The Two Doodads you are missing for your Rode Wireless Go

Haven’t we all experienced that moment when we buy this new electronic equipment for the office, just to come to find out that it’s unusable simply because we are missing the specific connector? 

We experienced this when updating our office and video set up. One of our most used products is the Rode Wireless Go. “an ultra-compact wireless microphone system that is unique in its clip’n’go versatility and incredibly compact form-factor.” 

This product especially makes it easy since it is compatible with your camera and your phone. 

One common question and concern we received when recommending this product is the lack of sound when swapping over to the phone.  

When buying this product, it will include a TRS to TRS connector (black to black), which is great to connect to a camera.

But almost nobody knows that to switch to a phone (Android or iPhone), you need a TRS to TRRS connector (black to gray).

If you try to plug the TRS to TRS cable into the lightning adaptor cable for your iPhone, you get no sound.

The TRRS side (gray) has 3 lines instead of 2.

And if you try to plug the TRRS end into a camera, the camera won’t work. The second two products (TRS to TRRS, and CHARGEWORX Lightning) are the two cables we carry with us. That way we can swap from camera to phone when needed.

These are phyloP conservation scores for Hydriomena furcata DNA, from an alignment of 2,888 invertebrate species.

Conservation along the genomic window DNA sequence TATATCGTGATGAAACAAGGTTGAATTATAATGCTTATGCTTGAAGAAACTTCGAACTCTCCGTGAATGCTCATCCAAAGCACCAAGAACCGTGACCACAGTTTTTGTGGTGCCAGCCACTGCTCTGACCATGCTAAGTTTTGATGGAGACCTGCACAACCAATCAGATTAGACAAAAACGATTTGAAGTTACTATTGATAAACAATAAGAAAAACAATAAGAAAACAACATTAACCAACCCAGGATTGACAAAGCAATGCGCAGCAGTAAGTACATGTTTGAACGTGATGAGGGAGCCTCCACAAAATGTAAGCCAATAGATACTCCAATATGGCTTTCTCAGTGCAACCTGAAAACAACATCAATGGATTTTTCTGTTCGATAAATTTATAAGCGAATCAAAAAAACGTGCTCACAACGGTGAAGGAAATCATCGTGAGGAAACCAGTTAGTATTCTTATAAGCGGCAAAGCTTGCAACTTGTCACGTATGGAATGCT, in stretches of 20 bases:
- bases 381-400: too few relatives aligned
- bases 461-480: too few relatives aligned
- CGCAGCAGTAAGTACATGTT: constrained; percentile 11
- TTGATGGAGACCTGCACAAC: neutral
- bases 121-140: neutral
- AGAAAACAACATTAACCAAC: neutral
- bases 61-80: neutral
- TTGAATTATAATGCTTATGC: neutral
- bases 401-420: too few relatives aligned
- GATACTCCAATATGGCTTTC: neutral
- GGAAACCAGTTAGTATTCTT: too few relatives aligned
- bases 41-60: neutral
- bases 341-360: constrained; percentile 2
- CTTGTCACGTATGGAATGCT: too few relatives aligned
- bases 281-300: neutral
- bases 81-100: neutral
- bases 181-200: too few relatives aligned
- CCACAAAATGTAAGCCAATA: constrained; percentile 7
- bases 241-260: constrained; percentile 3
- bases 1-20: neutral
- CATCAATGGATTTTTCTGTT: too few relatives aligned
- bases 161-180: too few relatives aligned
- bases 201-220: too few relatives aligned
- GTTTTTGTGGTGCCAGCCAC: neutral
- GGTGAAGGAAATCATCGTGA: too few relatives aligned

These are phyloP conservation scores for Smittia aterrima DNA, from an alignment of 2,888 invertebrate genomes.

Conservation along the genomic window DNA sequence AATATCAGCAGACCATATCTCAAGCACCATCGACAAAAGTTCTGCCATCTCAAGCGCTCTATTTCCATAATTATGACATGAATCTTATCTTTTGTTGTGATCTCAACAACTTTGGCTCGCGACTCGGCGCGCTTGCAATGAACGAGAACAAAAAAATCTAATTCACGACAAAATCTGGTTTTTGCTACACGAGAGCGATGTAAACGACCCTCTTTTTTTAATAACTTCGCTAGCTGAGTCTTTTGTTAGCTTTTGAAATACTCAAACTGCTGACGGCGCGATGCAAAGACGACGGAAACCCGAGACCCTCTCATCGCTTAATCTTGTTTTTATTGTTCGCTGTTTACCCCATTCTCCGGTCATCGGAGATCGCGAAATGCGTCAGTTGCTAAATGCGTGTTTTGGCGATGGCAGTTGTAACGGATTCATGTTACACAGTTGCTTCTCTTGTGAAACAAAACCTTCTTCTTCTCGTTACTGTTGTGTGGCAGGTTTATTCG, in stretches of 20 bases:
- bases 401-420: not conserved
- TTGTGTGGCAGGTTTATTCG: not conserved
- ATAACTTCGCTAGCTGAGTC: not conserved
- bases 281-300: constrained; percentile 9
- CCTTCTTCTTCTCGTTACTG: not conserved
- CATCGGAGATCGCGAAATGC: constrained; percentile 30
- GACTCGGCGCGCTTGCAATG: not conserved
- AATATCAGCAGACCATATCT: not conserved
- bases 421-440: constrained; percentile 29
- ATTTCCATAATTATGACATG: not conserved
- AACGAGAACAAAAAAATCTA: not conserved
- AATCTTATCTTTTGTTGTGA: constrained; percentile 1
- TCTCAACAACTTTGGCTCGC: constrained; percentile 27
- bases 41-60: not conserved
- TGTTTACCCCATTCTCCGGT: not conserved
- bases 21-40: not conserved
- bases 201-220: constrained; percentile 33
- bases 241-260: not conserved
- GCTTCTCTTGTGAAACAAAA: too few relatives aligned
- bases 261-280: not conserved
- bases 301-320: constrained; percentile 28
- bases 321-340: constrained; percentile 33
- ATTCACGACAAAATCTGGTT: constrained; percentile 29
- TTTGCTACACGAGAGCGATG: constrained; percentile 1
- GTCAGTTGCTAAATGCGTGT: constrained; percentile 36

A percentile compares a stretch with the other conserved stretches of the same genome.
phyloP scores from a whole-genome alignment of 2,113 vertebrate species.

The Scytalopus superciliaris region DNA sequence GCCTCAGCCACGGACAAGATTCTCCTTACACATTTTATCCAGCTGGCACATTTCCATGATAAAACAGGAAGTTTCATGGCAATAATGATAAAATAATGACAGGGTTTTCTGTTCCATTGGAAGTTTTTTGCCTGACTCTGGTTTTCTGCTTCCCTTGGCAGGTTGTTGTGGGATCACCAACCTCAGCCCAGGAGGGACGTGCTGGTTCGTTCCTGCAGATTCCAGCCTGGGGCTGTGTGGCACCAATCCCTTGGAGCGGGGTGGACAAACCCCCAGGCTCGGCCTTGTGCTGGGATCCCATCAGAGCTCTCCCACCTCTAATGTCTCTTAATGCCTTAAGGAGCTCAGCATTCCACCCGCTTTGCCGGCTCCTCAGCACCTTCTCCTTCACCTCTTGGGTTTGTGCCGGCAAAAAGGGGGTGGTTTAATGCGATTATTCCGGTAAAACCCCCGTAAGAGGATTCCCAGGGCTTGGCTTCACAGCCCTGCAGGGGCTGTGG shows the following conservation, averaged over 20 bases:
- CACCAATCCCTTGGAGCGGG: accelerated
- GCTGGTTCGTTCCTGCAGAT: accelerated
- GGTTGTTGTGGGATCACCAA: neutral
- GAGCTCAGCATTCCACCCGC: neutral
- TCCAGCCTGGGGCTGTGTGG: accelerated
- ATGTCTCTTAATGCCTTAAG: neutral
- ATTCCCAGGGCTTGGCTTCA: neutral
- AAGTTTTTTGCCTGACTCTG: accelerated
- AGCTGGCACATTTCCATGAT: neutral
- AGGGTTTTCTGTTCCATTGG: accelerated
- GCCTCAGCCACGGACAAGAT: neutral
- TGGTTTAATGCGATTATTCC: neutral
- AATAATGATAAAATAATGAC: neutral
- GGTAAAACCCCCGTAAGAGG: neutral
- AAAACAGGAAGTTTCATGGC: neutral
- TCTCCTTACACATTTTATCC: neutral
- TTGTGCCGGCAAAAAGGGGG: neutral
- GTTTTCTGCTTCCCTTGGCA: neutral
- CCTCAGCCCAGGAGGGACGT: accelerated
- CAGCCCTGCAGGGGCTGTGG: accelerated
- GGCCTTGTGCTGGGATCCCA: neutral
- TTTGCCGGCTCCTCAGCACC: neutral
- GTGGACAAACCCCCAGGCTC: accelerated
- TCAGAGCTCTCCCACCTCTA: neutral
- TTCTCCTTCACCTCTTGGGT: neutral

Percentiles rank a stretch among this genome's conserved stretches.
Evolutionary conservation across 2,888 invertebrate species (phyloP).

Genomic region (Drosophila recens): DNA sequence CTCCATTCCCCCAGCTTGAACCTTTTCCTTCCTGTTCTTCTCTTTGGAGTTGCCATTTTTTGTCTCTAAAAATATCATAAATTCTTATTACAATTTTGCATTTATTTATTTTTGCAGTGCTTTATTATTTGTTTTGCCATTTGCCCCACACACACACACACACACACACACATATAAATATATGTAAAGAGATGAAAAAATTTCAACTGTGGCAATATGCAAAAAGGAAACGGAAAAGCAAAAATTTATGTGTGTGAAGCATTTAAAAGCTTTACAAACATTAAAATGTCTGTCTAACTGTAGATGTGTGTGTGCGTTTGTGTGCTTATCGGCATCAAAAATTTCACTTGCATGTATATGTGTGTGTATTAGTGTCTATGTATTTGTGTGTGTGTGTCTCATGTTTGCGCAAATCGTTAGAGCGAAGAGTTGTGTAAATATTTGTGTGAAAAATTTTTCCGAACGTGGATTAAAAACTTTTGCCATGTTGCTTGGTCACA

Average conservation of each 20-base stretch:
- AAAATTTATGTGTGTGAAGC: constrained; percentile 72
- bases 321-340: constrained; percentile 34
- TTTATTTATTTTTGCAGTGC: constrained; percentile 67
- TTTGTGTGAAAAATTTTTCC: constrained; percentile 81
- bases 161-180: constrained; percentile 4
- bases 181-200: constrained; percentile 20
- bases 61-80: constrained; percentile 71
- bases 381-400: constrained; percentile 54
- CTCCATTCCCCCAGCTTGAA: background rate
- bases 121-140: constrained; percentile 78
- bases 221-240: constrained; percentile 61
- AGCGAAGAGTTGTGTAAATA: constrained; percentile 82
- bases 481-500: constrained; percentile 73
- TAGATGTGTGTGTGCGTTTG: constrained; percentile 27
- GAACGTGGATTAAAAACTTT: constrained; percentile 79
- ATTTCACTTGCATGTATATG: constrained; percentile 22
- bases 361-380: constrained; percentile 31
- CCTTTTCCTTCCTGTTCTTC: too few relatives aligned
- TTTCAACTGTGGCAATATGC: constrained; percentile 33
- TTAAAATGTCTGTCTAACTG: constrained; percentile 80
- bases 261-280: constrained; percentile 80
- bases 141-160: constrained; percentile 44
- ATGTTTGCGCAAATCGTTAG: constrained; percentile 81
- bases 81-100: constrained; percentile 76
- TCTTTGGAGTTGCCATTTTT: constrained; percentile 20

We love using the Rode Wireless Go. And despite the inconvenience of purchasing an additional cable or two, the quality audio that it produces is worth it.

1 Minute Videos is Changing The Way We Do Social Media

The following is a guest post by Dr. Jason Gonzales from The Specific Chiropractic Centers – Chico.

I’ve been an entrepreneur for over 10 years and in my time I’ve tried several different types of marketing. Some were a flat-out waste of my time (I’m looking at you, door-knocking), some worked well temporarily (workshops), and some probably would have worked if I had the skills necessary to make it believable (TV commercials)

Then, during a global pandemic when practically every marketing campaign I was attempting was falling apart, came Dennis Yu. 

My First Selfie Stick 

I was introduced to Dennis Yu on a Facebook Live, thanks to the efforts and connections of Shawn Dill and Lacey Book, the owners of The Specific Chiropractic Centers franchise. 

Shawn and Lacey arranged for Dennis to do a Facebook Live on Black Diamond Club’s page because they had a hunch that Dennis’s 1-minute video strategy was going to save our business. 

They were right. 

Thinking back on that FB Live, it’s like remembering that scene in The Matrix when Morpheus was sitting down with Neo and explaining what the matrix really was and how to get out of it.